More specifically, republicanism would include three essential elements. American republicans traced the evils of the decadent Old World to powerful governments that used corruption to reward their supporters and keep “the people” in thrall. The only way to prevent the rise of governmental corruption in republican America, these writers believed, was to create a society based upon the equality of independent citizens, “linked to one another in affection and harmony.” While it was true that the independence of these citizens grew out of their ownership of land, this society would not be narrowly selfish; rather, its members would be devoted to the “common good.” In fact, several of the American colonies (Massachusetts, Pennsylvania, and Virginia, for example) adopted the name of “commonwealth,” rather than “state,” to emphasize their commitment to the “public good.” (GR, 274)
Republican theorists were thoroughly familiar with ancient history, so they knew that republics were frail constructs,easily disrupted, or even destroyed, by factions and internal strife. To surmount this difficulty, students of republicanism argued, following the French theorist Montesquieu, republics needed to be small in size and homogeneous in character and population. (By the late eighteenth-century, the only remaining republics were the Netherlands and some Italian and Swiss city-states.) Obviously, this notion presented a real challenge to the new United States, which, even at the end of the Revolution, was geographically large and ethnically diverse, not the stuff of which classical republics were made.
The “Father of the Constitution,” James Madison, tackled this problem head-on in the most famous of the Federalist Papers, written in support of the proposed Constitution in 1787 during the ratification contest. In Federalist #10, Madison turned Montesquieu on his head, arguing that a republic in America would survive only because the new nation was so large and diverse: its very size, he said, would make it difficult, if not impossible, for a sufficient number of factions to unite to threaten the existence of the state. (Noted that Montesquieu’s theory, and Madison’s modification of it, reflected a rather gloomy view of human nature.) Still, whether a republic was large or small, it did not require a strong government.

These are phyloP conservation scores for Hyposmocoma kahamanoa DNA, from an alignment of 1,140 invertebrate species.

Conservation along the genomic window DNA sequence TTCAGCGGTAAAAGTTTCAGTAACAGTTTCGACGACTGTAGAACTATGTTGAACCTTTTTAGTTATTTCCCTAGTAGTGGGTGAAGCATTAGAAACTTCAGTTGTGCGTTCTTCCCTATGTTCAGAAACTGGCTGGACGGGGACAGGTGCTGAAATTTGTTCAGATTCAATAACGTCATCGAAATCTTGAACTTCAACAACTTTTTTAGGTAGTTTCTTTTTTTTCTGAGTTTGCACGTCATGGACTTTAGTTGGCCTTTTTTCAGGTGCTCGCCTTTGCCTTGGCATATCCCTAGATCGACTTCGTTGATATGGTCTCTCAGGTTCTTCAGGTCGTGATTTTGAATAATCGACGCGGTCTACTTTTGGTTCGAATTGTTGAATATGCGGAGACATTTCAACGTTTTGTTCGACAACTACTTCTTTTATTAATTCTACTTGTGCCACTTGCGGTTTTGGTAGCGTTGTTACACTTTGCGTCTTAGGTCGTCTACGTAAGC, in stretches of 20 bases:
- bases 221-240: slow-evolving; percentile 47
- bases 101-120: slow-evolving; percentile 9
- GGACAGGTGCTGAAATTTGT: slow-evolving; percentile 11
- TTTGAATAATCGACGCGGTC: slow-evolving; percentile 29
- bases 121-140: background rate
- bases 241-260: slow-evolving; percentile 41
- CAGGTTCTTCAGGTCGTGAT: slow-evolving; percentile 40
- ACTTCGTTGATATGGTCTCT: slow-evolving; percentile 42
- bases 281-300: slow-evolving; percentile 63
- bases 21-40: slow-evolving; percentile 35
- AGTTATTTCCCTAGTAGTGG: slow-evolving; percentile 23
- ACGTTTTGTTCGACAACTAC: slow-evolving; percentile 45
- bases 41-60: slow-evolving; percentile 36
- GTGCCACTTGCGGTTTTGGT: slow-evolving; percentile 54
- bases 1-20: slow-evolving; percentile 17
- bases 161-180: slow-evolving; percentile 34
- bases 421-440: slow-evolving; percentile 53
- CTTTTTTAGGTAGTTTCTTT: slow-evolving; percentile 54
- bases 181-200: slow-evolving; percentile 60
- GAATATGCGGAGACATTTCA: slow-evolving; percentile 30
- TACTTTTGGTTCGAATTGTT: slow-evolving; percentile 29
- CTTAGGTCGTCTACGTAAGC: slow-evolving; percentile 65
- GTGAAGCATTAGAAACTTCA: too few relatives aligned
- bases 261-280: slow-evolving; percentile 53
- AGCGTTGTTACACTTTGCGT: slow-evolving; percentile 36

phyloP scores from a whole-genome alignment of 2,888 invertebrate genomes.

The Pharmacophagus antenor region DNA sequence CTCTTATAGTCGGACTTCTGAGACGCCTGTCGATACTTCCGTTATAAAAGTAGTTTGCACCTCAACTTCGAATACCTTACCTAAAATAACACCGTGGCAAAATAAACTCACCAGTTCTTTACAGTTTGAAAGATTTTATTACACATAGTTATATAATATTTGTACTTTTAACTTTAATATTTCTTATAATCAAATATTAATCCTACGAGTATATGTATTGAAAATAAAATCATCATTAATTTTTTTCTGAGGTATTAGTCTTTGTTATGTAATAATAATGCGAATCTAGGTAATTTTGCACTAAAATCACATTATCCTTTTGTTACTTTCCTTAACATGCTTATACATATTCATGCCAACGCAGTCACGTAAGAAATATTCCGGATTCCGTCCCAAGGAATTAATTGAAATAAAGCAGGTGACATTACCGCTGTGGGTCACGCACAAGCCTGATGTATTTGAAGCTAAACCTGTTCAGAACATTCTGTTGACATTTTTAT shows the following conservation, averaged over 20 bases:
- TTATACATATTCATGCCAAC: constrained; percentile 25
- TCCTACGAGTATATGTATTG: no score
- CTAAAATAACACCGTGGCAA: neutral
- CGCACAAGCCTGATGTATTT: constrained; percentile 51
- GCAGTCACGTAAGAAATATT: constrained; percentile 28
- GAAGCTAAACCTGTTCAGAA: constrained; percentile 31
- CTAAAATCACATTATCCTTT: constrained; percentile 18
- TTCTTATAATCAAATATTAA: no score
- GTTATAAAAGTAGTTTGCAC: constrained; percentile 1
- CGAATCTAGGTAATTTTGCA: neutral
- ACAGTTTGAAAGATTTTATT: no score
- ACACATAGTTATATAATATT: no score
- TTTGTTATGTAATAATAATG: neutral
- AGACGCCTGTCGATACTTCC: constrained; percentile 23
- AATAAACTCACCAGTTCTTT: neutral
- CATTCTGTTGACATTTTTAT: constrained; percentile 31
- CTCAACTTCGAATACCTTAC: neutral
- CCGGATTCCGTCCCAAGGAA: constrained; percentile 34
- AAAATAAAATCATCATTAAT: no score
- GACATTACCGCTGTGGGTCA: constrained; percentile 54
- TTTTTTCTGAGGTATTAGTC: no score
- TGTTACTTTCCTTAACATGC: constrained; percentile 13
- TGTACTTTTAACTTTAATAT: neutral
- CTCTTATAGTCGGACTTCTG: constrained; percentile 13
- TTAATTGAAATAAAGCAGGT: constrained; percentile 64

What would hold it together was a second element of republicanism, the virtue of the people. Essentially, the radical nature of republicanism grew out of its reliance on the devotion of “the people” to achieve the public good. Republican citizens must be patriots who both loved their country and were free of the control of others.
In the late eighteenth century, this description seemed best to fit Thomas Jefferson’s yeoman farmers, “the chosen people of god.” Ownership of land by individuals supposedly furnished them with both independence and loyalty to the community. Moreover, because only free, white, adult males could own property in the late eighteenth century (and an extraordinarily large percentage of them did), all other Americans—slaves, Native Americans, and women, for example—could be denied the right to vote because they did not own property.
The final element of classical republicanism, as reinterpreted for citizens of the post-Revolutionary United States, was the emphasis on equality, “the most powerful and influential concept in American history.” (GR, I, 277) Ability, not birth, was the key, but, according to Thomas Jefferson and John Adams, among others, republics would still have an aristocratic element, although a natural, not an artificial, one, essentially a nation of George Washingtons. Yet, in this republican nirvana, only free, white, adult males were eligible for membership in this “natural aristocracy.”
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So, this was the “republican” blueprint developed in the new United States after the American Revolution. It is against this template that we can measure the new nation’s success-or failure-in putting the theory of republicanism into practice. This will be the subject of later posts.